Few sights are as exciting to the nature observer as seeing native deer coming in close proximity to the home. Despite this picturesque setting, it can also induce anxiety in the home gardener. I live quite rurally, so deer coming up to the backdoor is a common occurrence. As much as I enjoy their presence, I am also often dismayed to find them snacking on my prized plants! There are few things as discouraging as spending countless hours tending to precious seedlings, only to awake to an empty growing bed. I believe that the deer have every right to be in the area as much as I do, so how do we compromise? I hope to share in this article some helpful ways of keeping deer, and other critters, off our precious plants, while also supporting biodiversity in an organic, sustainable, and eco-friendly manner.
I have found that applying a topical spray to my coveted plants as a simple deterrent. I have had relative success making my own spray. I take a pot of boiling water and add crushed garlic, diced onions, black pepper, cayenne pepper (essential ingredient), and any other potent smelling herbs I have at the moment. I let this mixture simmer for about half an hour, preferably with a lid on since this concoction is designed to smell as strong as possible. I strain the mixture and place the liquid in a bottle after it has cooled; this will be our liquid concentrate. I then add a few table spoons of this liquid (I often just eyeball the amount since this is not a science) to a pump sprayer filled with water. The larger your sprayer, the more concentrate you will need. I then apply this topically to my plants. You will want to do this on a dry day when you are not expecting rain in the near future. Your yard should smell very strong. This will help to disguise the appealing taste of your plants (anything we like to eat, most deer also find appealing) and to serve as an unsavory flavor deterrent. If you do not wish to go through the trouble of this procedure, I have had success with some store-bought brands, such as liquid fence. I will warn you, this product smells terrible (similar to rotten meat), but if you find it unappealing, so will our furry friends.
Note: All topical sprays are temporary. I find for best results, I have to reapply weekly. However, if we have experienced heavy rains, I reapply more often. This product does wash off easily!
I have found this to be the only sure way of keeping deer out of certain parts of the garden, while also allowing them to pass freely through other areas. There are many types of fences that can be used and I have no preference for one over the other. I will say that it must be a relatively tall fence (i.e., at least 6 feet tall, but some deer can even jump that height). I have been creative with my fencing. I have used sections of fallen trees and salvaged 4 X 4 posts to attach my fence (see below a section of fence around my vegetable garden; I may do a separate article on creating the gate). I will add that while you can use electrical fencing, I find this inhumane. We have technically intruded on the deer’s territory and shocking them for exploring their natural habitat does not sit well with me. I have also had some success installing individual fencing around sensitive plants. You can see in the picture below what is typically referred to as snow/sand fencing around individual apple trees. However, I have also used more traditional fencing, such as this.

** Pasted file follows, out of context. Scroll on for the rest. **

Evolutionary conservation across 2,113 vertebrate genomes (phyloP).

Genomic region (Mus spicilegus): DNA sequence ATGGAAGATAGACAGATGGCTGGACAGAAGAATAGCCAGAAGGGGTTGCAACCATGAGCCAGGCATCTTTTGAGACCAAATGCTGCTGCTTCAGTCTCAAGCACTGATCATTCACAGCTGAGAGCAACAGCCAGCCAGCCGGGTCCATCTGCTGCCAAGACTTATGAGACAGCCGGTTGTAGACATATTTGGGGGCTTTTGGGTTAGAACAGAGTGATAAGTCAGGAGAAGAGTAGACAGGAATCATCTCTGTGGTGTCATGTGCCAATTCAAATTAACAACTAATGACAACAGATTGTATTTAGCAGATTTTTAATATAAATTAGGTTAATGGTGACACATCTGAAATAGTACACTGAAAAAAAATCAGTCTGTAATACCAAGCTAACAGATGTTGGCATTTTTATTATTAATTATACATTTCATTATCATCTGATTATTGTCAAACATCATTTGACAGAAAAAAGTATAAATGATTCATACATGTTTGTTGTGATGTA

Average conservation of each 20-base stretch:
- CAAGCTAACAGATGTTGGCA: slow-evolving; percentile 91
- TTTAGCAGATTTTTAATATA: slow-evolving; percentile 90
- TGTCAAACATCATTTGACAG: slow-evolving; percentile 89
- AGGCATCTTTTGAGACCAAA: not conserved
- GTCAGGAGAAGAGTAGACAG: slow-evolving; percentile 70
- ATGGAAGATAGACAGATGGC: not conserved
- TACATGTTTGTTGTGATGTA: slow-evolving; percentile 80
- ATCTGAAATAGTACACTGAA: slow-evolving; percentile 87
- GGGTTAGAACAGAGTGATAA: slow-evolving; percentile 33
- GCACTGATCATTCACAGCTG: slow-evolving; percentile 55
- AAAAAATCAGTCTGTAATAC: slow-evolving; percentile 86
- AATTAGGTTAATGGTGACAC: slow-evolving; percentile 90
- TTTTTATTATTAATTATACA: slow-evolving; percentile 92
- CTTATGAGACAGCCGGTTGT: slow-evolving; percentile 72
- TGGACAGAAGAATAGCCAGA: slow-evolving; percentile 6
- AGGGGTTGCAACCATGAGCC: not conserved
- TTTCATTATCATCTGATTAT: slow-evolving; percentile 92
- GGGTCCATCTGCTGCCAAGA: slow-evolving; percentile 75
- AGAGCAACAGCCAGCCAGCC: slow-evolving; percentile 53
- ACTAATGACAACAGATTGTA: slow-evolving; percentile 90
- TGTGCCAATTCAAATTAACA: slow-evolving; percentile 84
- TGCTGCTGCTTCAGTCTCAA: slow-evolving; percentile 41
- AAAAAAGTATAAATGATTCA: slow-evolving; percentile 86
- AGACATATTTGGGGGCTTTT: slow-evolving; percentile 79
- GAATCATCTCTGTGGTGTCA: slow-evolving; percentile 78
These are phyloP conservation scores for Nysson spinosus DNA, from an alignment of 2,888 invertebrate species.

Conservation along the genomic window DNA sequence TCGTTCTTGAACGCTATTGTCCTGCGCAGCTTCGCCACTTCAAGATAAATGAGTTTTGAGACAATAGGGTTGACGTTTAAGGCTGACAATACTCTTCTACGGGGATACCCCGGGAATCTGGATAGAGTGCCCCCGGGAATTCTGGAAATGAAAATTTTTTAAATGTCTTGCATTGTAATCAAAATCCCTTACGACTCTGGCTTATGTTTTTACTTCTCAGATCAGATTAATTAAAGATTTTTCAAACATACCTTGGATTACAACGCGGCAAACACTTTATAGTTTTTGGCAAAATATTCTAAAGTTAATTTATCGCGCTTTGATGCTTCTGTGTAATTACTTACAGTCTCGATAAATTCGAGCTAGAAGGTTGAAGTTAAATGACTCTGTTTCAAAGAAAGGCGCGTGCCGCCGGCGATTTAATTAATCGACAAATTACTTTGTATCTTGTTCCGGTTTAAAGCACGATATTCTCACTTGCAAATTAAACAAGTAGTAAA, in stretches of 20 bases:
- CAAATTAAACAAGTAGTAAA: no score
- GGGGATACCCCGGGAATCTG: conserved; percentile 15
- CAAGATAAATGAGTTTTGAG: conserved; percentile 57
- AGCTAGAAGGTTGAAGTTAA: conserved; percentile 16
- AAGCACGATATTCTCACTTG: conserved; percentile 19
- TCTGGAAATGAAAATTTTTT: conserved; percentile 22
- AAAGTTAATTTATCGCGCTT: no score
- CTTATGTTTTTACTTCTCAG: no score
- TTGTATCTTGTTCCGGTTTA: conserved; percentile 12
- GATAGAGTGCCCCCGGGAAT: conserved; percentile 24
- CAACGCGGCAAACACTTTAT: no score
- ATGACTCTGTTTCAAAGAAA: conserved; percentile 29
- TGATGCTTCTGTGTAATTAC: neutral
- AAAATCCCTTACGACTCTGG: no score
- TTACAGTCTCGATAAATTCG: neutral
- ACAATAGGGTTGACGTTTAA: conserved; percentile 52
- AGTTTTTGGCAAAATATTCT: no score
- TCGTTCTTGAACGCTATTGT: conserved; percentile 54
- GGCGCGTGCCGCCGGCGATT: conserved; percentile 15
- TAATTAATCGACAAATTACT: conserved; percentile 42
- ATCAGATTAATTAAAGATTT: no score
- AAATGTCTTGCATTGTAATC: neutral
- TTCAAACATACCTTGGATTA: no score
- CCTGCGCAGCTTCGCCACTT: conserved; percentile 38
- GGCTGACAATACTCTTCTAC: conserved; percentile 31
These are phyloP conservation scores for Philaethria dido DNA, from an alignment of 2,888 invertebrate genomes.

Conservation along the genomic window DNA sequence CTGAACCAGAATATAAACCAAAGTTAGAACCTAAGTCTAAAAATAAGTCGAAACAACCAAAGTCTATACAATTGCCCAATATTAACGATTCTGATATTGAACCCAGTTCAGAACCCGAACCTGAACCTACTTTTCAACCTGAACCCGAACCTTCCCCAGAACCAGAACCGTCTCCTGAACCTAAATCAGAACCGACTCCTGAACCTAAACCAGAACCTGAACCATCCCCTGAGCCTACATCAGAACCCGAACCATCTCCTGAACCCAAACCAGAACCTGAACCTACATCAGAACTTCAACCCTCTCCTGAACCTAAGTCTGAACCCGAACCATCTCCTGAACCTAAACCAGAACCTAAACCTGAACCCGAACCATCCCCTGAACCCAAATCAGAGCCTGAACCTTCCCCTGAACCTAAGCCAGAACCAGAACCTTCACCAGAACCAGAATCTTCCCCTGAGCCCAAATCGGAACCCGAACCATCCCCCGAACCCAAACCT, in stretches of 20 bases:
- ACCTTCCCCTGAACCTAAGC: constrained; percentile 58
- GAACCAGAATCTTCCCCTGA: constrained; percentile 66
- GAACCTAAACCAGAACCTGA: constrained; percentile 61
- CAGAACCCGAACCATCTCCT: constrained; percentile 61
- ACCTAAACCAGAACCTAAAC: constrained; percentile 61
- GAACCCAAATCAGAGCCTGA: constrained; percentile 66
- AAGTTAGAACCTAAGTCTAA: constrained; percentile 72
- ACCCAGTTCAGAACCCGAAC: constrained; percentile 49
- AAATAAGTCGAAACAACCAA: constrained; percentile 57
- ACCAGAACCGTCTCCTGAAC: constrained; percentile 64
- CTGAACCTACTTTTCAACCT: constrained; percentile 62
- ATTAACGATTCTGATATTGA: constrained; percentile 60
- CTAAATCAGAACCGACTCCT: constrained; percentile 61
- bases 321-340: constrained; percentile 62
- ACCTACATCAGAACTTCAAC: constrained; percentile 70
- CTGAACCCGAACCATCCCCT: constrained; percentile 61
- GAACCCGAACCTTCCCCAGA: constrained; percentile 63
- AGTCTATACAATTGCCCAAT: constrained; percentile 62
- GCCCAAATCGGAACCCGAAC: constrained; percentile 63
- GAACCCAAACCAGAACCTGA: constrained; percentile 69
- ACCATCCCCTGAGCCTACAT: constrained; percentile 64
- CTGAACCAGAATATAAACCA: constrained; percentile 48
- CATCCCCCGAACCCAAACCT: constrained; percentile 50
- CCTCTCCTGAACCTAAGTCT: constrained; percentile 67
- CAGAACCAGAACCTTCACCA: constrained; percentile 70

I have found that deer have certain preferences for food and your local deer may have a different taste palate than mine. Through experimentation, I have found what mine find irresistible and I try to grow them a patch of this plant (e.g., corn) in a section of the garden far away from my most important plants. Over time, I have found that the deer tend to congregate in this area and are less inclined to traverse through my fences and horrible smelling plants. Why bother with other food when someone has set your favorite foods out in a more private area of the garden?
You will read online an endless supply of tricks and tips to deter deer from your garden, and I assure you that I’ve tried them all. The above methods are what I have found to be successful, but don’t forget that you will never stop them from completely entering your garden. At the end of the day, it is okay! If native wildlife are unwilling to eat your plants, you probably shouldn’t be growing or consuming them yourself. I have to view their persistent efforts to nip my plants to death as a compliment. Clearly, I’ve done something right and created a delectable for them and my family. It is easy to get into the mindset that gardening is a constant battle against the forces of nature, but it is actually an act of working with nature to create a balance. When one creature dominates (ourselves included) it is typically at the expense of others. We all have the right to be here; find your homeostasis.